Russia-Ukraine war: 15,000 investigations into Russian war crimes, “the cost of justice is a small potato”, says the head of the ICC

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Ukrainian Prosecutor General Iryna Venediktova told reporters on Tuesday that there are currently 15,000 ongoing investigations into Russia’s war crimes since the invasion began more than three months ago.

“We have 15,000 cases relating to Ukraine alone,” she said while discussing a joint effort by the International Criminal Court (ICC) to hold Russia accountable for its reported atrocities. “Think about it, only 15,000. Tomorrow [there will be an] another 200-300.”

Venediktova said Ukrainian officials have barely begun to investigate and prosecute those who have been charged in the Russian armed forces.

Nadiya Trubchaninova, 70, sits next to a plastic bag containing the body of her son Vadym Trubchaninov, 48, who was killed by Russian soldiers in Bucha on March 30, on the outskirts of Kyiv, Ukraine, on Tuesday April 12, 2022.
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Nadiya Trubchaninova, 70, sits next to a plastic bag containing the body of her son Vadym Trubchaninov, 48, who was killed by Russian soldiers in Bucha on March 30, on the outskirts of Kyiv, Ukraine, on Tuesday April 12, 2022.
(AP Photo/Rodrigo Abd)

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The ICC launched its largest war crimes investigation earlier this month in coordination with the European Union’s legal arm, Eurojust, as well as Poland, Lithuania and Ukraine.

At least six European countries and the United States have also launched their own evidence-gathering investigations.

The joint investigation team has already interviewed more than 1,100 people and will use information gathered from other countries in its investigations, although ICC prosecutor Karim Khan said the international court was not mandated to share the evidence it collects with outside groups.

Venediktova said it was “very important” that countries like the United States and the United Kingdom were involved in the investigations not only to help fund the investigations, but also to provide expert assistance in areas such as the forensic analysis.

Khan welcomed any support provided by outside nations as the ICC continues its investigations.

FILE - Karim Ahmed Khan, Chief Prosecutor of the International Criminal Court, speaks during a press conference at the Ministry of Justice in Khartoum, Sudan, August 12, 2021.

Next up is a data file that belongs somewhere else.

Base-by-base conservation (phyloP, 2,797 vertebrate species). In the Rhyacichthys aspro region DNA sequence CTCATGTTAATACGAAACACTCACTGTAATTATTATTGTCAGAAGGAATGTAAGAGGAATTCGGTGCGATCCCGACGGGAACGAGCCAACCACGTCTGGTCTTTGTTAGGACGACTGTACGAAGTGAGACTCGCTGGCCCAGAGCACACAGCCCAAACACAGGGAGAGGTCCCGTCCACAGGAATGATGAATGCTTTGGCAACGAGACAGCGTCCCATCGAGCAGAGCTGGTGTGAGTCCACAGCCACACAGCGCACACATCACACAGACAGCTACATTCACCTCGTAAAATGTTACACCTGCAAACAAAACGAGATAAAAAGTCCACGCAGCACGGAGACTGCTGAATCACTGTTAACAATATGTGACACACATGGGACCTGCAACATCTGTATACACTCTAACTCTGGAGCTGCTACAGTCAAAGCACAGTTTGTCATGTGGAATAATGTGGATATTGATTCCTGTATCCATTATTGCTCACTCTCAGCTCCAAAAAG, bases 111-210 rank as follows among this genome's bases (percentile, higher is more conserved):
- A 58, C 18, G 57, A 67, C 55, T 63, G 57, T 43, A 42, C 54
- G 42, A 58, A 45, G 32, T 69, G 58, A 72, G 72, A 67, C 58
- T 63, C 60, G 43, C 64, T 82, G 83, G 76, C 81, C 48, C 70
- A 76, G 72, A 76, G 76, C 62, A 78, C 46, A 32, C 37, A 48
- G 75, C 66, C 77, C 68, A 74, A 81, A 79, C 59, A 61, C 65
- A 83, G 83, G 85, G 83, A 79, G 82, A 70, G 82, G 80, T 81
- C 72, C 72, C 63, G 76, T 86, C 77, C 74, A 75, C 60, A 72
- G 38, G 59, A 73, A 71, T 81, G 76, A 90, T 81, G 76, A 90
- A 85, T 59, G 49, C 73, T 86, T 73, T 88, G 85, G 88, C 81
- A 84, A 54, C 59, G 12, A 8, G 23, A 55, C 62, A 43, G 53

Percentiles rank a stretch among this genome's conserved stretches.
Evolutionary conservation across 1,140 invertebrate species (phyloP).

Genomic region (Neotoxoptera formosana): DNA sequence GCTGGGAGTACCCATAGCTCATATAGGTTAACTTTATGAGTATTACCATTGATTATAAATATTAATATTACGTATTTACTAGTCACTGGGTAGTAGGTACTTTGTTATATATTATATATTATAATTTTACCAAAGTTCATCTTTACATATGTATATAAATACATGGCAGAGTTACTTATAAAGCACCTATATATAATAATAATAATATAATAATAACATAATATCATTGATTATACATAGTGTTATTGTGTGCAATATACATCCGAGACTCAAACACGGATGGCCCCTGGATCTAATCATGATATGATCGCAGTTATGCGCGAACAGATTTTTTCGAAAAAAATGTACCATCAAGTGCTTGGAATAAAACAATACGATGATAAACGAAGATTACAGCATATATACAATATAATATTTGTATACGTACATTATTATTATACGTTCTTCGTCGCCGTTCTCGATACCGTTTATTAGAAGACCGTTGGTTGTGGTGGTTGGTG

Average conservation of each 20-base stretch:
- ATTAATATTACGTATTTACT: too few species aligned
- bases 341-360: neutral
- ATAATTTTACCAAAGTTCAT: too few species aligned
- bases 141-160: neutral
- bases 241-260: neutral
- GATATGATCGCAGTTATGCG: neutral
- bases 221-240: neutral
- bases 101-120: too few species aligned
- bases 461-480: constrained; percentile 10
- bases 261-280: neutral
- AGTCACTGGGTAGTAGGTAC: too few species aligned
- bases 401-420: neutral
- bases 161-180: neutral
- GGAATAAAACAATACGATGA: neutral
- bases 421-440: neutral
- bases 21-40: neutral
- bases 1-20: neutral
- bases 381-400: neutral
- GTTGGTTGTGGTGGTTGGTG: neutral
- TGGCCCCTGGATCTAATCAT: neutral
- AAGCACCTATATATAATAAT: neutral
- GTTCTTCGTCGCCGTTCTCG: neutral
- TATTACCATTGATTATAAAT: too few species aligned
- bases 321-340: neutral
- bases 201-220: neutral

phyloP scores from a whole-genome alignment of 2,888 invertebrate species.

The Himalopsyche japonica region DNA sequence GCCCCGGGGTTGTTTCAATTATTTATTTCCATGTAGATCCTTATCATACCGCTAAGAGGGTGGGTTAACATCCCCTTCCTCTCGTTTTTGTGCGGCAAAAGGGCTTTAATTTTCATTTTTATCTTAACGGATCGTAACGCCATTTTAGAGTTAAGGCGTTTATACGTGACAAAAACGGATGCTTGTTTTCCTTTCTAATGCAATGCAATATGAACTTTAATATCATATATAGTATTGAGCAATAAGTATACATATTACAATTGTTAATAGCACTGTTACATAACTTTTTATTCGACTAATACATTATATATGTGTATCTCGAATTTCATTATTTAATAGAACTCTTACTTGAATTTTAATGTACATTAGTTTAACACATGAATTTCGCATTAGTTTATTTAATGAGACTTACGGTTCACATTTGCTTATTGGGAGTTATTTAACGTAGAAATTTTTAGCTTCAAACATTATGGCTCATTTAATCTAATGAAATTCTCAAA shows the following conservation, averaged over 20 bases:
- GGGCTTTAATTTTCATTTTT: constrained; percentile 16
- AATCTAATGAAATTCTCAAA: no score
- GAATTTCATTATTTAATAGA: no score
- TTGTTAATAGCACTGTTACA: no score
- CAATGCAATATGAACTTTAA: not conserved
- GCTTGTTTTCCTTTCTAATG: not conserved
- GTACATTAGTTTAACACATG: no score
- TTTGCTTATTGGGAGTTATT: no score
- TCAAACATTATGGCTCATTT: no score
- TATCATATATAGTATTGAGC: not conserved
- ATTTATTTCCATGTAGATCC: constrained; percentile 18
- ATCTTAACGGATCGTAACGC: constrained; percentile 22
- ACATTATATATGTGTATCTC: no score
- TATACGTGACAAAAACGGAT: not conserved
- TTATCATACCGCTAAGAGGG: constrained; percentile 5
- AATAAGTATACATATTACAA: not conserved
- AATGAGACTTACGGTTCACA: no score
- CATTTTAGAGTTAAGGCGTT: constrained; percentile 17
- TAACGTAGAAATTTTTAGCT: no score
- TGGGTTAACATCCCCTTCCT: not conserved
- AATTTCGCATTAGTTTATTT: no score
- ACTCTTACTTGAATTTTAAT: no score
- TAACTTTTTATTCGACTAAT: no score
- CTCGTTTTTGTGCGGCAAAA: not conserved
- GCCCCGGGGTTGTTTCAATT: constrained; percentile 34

FILE – Karim Ahmed Khan, Chief Prosecutor of the International Criminal Court, speaks during a press conference at the Ministry of Justice in Khartoum, Sudan, August 12, 2021.
(AP Photo/Marwan Ali, File)

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“What we should do is applaud any authority, any independent prosecutor who is trying to uncover the truth and uphold the rights of survivors. We are not in competition. It is a shared obligation,” he said. -he declares.

The prosecutor argued that maintaining the rule of law was not only more affordable than funding war, but also vital to upholding human rights.

“In terms of finances, every prosecutor will want more resources. But I think objectively, if you look at it more closely, the cost of justice is a small potato compared to the billions of dollars spent in disputes” , he added. “It’s much cheaper to finance a judicial mechanism than to buy tanks and missiles.”

Khan said the court would open an office in Kyiv to help with its investigations, but said access to all parts of the war-torn nation, such as eastern Ukraine, remains very difficult .

Ukraine’s prosecutor general said that despite Russia’s illegal occupation of Donbass, “thousands” of cases have been opened regarding crimes committed in the region.

WARNING GRAPHIC IMAGE

The body of Anton Ischenko, 20, a Ukrainian who died while his village was occupied by Russian troops, lies in a field in Andriivka, Ukraine, Tuesday, April 5, 2022.

The body of Anton Ischenko, 20, a Ukrainian who died while his village was occupied by Russian troops, lies in a field in Andriivka, Ukraine, Tuesday, April 5, 2022.

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Venediktova said cases involving the illegal transfer of children and adults to Russia, torture, deliberate targeting of civilian infrastructure like schools and hospitals, and civilian deaths were among the cases on which they began to investigate.

It’s unclear how long the ICC’s investigations will last or how long it plans to stay in Kyiv.

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